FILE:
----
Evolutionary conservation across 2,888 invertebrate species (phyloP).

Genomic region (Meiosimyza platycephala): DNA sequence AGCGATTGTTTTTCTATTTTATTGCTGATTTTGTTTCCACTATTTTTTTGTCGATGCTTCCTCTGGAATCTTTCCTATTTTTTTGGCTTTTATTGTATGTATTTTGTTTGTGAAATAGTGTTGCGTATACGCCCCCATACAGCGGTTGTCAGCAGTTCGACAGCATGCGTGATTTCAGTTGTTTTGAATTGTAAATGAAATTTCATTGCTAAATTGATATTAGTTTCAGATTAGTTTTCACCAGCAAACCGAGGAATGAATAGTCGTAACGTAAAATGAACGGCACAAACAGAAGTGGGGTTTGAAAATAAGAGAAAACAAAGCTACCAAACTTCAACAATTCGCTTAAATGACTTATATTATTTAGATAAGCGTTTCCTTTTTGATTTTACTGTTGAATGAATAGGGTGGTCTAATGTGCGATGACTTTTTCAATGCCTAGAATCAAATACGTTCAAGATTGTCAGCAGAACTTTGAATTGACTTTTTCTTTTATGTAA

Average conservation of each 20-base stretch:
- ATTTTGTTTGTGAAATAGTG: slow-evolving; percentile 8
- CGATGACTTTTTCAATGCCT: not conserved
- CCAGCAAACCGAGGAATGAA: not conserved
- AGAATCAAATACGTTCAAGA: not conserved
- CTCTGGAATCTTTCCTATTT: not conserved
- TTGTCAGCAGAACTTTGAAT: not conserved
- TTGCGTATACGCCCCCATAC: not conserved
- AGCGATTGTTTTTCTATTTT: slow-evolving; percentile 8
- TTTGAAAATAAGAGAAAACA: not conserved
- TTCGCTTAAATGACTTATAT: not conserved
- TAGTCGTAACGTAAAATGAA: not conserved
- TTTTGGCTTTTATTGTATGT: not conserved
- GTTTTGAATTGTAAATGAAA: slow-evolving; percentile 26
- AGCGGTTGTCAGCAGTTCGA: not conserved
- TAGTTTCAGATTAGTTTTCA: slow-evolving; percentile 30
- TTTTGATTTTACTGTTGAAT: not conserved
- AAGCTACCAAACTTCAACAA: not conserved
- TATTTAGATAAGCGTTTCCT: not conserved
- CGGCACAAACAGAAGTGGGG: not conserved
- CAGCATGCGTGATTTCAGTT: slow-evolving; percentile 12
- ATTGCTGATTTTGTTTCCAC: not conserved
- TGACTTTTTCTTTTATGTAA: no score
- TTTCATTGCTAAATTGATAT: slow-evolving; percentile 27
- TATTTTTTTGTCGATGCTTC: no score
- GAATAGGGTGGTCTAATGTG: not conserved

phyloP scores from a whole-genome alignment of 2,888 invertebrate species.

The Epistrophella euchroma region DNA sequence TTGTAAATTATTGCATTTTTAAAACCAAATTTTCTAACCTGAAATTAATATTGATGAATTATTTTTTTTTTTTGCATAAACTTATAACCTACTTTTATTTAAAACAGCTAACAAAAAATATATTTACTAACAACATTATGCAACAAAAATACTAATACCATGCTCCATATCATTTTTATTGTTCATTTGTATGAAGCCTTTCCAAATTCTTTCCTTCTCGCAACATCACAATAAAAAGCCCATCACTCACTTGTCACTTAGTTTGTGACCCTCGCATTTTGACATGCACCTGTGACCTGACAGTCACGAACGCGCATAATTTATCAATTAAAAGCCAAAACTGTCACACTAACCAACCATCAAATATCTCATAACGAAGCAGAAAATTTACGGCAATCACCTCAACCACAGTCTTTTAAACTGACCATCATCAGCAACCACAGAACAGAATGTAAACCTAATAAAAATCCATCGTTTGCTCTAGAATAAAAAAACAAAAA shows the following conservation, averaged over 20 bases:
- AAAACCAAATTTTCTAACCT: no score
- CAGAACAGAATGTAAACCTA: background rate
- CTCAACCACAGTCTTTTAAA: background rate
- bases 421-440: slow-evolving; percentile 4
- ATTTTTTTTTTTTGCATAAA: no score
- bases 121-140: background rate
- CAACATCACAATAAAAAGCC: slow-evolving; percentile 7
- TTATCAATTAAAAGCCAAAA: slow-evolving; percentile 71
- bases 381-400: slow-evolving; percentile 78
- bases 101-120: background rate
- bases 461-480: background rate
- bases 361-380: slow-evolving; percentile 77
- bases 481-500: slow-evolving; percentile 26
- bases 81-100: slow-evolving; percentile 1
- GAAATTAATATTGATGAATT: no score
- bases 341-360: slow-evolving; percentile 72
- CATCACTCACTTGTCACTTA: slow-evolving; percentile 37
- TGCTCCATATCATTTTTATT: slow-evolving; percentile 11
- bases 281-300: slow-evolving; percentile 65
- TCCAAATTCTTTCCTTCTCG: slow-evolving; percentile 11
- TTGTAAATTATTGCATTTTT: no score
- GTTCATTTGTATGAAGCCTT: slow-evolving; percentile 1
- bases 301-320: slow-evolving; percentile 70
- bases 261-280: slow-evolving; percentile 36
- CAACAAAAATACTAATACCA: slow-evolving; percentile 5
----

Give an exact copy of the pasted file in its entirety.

Evolutionary conservation across 2,888 invertebrate species (phyloP).

Genomic region (Meiosimyza platycephala): DNA sequence AGCGATTGTTTTTCTATTTTATTGCTGATTTTGTTTCCACTATTTTTTTGTCGATGCTTCCTCTGGAATCTTTCCTATTTTTTTGGCTTTTATTGTATGTATTTTGTTTGTGAAATAGTGTTGCGTATACGCCCCCATACAGCGGTTGTCAGCAGTTCGACAGCATGCGTGATTTCAGTTGTTTTGAATTGTAAATGAAATTTCATTGCTAAATTGATATTAGTTTCAGATTAGTTTTCACCAGCAAACCGAGGAATGAATAGTCGTAACGTAAAATGAACGGCACAAACAGAAGTGGGGTTTGAAAATAAGAGAAAACAAAGCTACCAAACTTCAACAATTCGCTTAAATGACTTATATTATTTAGATAAGCGTTTCCTTTTTGATTTTACTGTTGAATGAATAGGGTGGTCTAATGTGCGATGACTTTTTCAATGCCTAGAATCAAATACGTTCAAGATTGTCAGCAGAACTTTGAATTGACTTTTTCTTTTATGTAA

Average conservation of each 20-base stretch:
- ATTTTGTTTGTGAAATAGTG: slow-evolving; percentile 8
- CGATGACTTTTTCAATGCCT: not conserved
- CCAGCAAACCGAGGAATGAA: not conserved
- AGAATCAAATACGTTCAAGA: not conserved
- CTCTGGAATCTTTCCTATTT: not conserved
- TTGTCAGCAGAACTTTGAAT: not conserved
- TTGCGTATACGCCCCCATAC: not conserved
- AGCGATTGTTTTTCTATTTT: slow-evolving; percentile 8
- TTTGAAAATAAGAGAAAACA: not conserved
- TTCGCTTAAATGACTTATAT: not conserved
- TAGTCGTAACGTAAAATGAA: not conserved
- TTTTGGCTTTTATTGTATGT: not conserved
- GTTTTGAATTGTAAATGAAA: slow-evolving; percentile 26
- AGCGGTTGTCAGCAGTTCGA: not conserved
- TAGTTTCAGATTAGTTTTCA: slow-evolving; percentile 30
- TTTTGATTTTACTGTTGAAT: not conserved
- AAGCTACCAAACTTCAACAA: not conserved
- TATTTAGATAAGCGTTTCCT: not conserved
- CGGCACAAACAGAAGTGGGG: not conserved
- CAGCATGCGTGATTTCAGTT: slow-evolving; percentile 12
- ATTGCTGATTTTGTTTCCAC: not conserved
- TGACTTTTTCTTTTATGTAA: no score
- TTTCATTGCTAAATTGATAT: slow-evolving; percentile 27
- TATTTTTTTGTCGATGCTTC: no score
- GAATAGGGTGGTCTAATGTG: not conserved

phyloP scores from a whole-genome alignment of 2,888 invertebrate species.

The Epistrophella euchroma region DNA sequence TTGTAAATTATTGCATTTTTAAAACCAAATTTTCTAACCTGAAATTAATATTGATGAATTATTTTTTTTTTTTGCATAAACTTATAACCTACTTTTATTTAAAACAGCTAACAAAAAATATATTTACTAACAACATTATGCAACAAAAATACTAATACCATGCTCCATATCATTTTTATTGTTCATTTGTATGAAGCCTTTCCAAATTCTTTCCTTCTCGCAACATCACAATAAAAAGCCCATCACTCACTTGTCACTTAGTTTGTGACCCTCGCATTTTGACATGCACCTGTGACCTGACAGTCACGAACGCGCATAATTTATCAATTAAAAGCCAAAACTGTCACACTAACCAACCATCAAATATCTCATAACGAAGCAGAAAATTTACGGCAATCACCTCAACCACAGTCTTTTAAACTGACCATCATCAGCAACCACAGAACAGAATGTAAACCTAATAAAAATCCATCGTTTGCTCTAGAATAAAAAAACAAAAA shows the following conservation, averaged over 20 bases:
- AAAACCAAATTTTCTAACCT: no score
- CAGAACAGAATGTAAACCTA: background rate
- CTCAACCACAGTCTTTTAAA: background rate
- bases 421-440: slow-evolving; percentile 4
- ATTTTTTTTTTTTGCATAAA: no score
- bases 121-140: background rate
- CAACATCACAATAAAAAGCC: slow-evolving; percentile 7
- TTATCAATTAAAAGCCAAAA: slow-evolving; percentile 71
- bases 381-400: slow-evolving; percentile 78
- bases 101-120: background rate
- bases 461-480: background rate
- bases 361-380: slow-evolving; percentile 77
- bases 481-500: slow-evolving; percentile 26
- bases 81-100: slow-evolving; percentile 1
- GAAATTAATATTGATGAATT: no score
- bases 341-360: slow-evolving; percentile 72
- CATCACTCACTTGTCACTTA: slow-evolving; percentile 37
- TGCTCCATATCATTTTTATT: slow-evolving; percentile 11
- bases 281-300: slow-evolving; percentile 65
- TCCAAATTCTTTCCTTCTCG: slow-evolving; percentile 11
- TTGTAAATTATTGCATTTTT: no score
- GTTCATTTGTATGAAGCCTT: slow-evolving; percentile 1
- bases 301-320: slow-evolving; percentile 70
- bases 261-280: slow-evolving; percentile 36
- CAACAAAAATACTAATACCA: slow-evolving; percentile 5